Tharp et al v. Ruane Construction Inc et al
OPINION AND ORDER DENYING re 16 MOTION for Default Judgment as to Mark Ruane. Signed by Judge Jon E DeGuilio on 10/28/14. (eml)
UNITED STATES DISTRICT COURT
NORTHERN DISTRICT OF INDIANA
David Tharp, Board of Trustees Chairman,
and Douglas Robinson, Board of Trustees
Secretary, on behalf of INDIANA/
COUNCIL OF CARPENTERS PENSION
FUND, et al.,
RUANE CONSTRUCTION, INC., and
Case No. 2:12-CV-364 JD
OPINION AND ORDER
The Court previously granted in part plaintiffs’ Motion for Default Judgment and entered
default judgment against defendant Ruane Construction. [DE 14.] At that time, the Court
declined to enter default judgment against Mark Ruane individually, since questions remained
regarding whether the claims against Mr. Ruane were preempted by the LMRA. Now before the
Court is plaintiffs’ Renewed Motion for Default Judgment, in which plaintiffs have further
briefed the issue of LMRA preemption. [DE 16.] For the reasons stated below, plaintiffs’
Renewed Motion for Default Judgment is DENIED.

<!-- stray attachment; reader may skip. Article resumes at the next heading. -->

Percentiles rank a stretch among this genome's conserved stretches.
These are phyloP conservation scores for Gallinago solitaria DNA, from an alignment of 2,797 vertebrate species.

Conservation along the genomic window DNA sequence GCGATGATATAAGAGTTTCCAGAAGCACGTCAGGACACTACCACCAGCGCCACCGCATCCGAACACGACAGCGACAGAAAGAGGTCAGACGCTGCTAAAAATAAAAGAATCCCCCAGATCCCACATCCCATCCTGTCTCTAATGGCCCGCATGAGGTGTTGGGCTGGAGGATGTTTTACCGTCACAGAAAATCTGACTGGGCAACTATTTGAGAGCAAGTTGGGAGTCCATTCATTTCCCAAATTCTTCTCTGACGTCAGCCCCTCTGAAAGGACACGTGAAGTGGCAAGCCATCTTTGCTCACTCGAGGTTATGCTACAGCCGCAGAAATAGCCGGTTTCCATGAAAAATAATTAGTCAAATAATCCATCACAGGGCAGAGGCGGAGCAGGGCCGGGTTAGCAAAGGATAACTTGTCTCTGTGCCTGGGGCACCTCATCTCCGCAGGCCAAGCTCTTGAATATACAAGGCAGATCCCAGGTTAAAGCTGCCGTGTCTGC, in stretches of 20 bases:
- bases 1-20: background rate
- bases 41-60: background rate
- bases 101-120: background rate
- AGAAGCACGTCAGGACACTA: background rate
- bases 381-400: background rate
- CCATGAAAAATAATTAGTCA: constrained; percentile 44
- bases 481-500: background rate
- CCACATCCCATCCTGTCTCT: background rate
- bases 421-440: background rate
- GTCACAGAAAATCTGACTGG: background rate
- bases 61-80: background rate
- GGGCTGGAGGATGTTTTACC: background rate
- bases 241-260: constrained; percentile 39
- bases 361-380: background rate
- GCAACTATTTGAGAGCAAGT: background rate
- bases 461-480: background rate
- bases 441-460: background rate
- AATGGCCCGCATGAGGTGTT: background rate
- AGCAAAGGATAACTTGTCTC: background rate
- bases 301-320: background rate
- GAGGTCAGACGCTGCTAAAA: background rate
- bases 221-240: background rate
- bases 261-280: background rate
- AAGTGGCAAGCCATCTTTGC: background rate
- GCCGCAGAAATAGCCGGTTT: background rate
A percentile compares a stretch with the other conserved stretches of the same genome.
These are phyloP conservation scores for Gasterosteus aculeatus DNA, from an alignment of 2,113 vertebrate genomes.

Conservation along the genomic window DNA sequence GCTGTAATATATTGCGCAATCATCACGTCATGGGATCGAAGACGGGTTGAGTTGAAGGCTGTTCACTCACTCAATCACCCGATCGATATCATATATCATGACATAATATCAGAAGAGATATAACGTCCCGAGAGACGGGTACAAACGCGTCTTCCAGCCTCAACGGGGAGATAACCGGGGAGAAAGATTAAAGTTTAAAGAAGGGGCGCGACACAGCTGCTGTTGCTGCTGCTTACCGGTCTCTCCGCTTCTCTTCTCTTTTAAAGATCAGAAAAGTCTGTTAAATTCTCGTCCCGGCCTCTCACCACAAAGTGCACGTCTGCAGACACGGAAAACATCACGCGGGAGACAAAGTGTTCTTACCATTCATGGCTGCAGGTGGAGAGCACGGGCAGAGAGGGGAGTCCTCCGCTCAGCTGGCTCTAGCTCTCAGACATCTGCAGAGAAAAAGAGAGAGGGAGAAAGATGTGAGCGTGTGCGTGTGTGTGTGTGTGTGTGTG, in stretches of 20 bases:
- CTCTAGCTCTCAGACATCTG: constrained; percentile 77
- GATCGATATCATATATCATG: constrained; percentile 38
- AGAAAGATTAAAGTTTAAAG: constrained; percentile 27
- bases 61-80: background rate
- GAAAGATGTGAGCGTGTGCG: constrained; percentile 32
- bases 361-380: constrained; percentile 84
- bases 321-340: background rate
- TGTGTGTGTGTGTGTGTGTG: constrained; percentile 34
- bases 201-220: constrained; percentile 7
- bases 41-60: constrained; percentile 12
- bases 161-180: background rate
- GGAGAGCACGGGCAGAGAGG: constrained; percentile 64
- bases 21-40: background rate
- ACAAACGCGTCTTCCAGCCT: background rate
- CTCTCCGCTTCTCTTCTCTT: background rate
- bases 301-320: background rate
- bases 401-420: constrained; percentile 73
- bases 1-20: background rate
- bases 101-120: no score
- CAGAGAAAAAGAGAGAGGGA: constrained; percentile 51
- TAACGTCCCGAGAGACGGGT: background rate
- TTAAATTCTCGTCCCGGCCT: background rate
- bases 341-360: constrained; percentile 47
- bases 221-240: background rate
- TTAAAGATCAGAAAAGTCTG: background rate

The remaining counts of plaintiffs’ complaint (Counts 3 and 4) allege that Mark Ruane
was the owner, president, and/or CEO of Ruane Construction; that a CBA obligated Ruane
Construction to make certain payroll deductions from the paychecks of the unionized employees
of Ruane Construction; that the company did in fact withhold the necessary amounts; but that
Mr. Ruane made a decision not to transmit the withholdings as required. The well-pleaded facts
of the complaint are accepted as true by virtue of Mark Ruane’s default. Dundee Cement Co. v.
Howard Pipe & Concrete Prods., Inc., 722 F.2d 1319, 1323 (7th Cir. 1983). Plaintiffs allege
that these facts entitle them to relief either under the common law theory of tortious conversion
(Count 3) or the Indiana civil conversion statute (Count 4).
However, the entry of default judgment under Rule 55(b) lies within the sound discretion
of the Court and is not automatic. Duling v. Markun, 231 F.2d 833, 836 (7th Cir. 1956). “In
determining whether to enter a default judgment, the court may consider a number of factors
including whether there is a material issue of fact, whether the default is largely technical,
whether the plaintiffs were substantially prejudiced, and how harsh an effect a default judgment
might have.” Wolf Lake Terminals, Inc. v. Mut. Marine Ins. Co., 433 F. Supp. 2d 933, 941 (N.D.
Ind. 2005) (quoting Wright & Miller, 10A Federal Practice & Procedure § 2685 (3d ed. 1998)).
Plaintiffs seeking default judgment must demonstrate that they are entitled to judgment as a
matter of law. Cass Cnty. Music Co. v. Muedini, 55 F.3d 263, 265 (7th Cir. 1995).
Here, the plaintiffs have not established that they are entitled to judgment as a matter of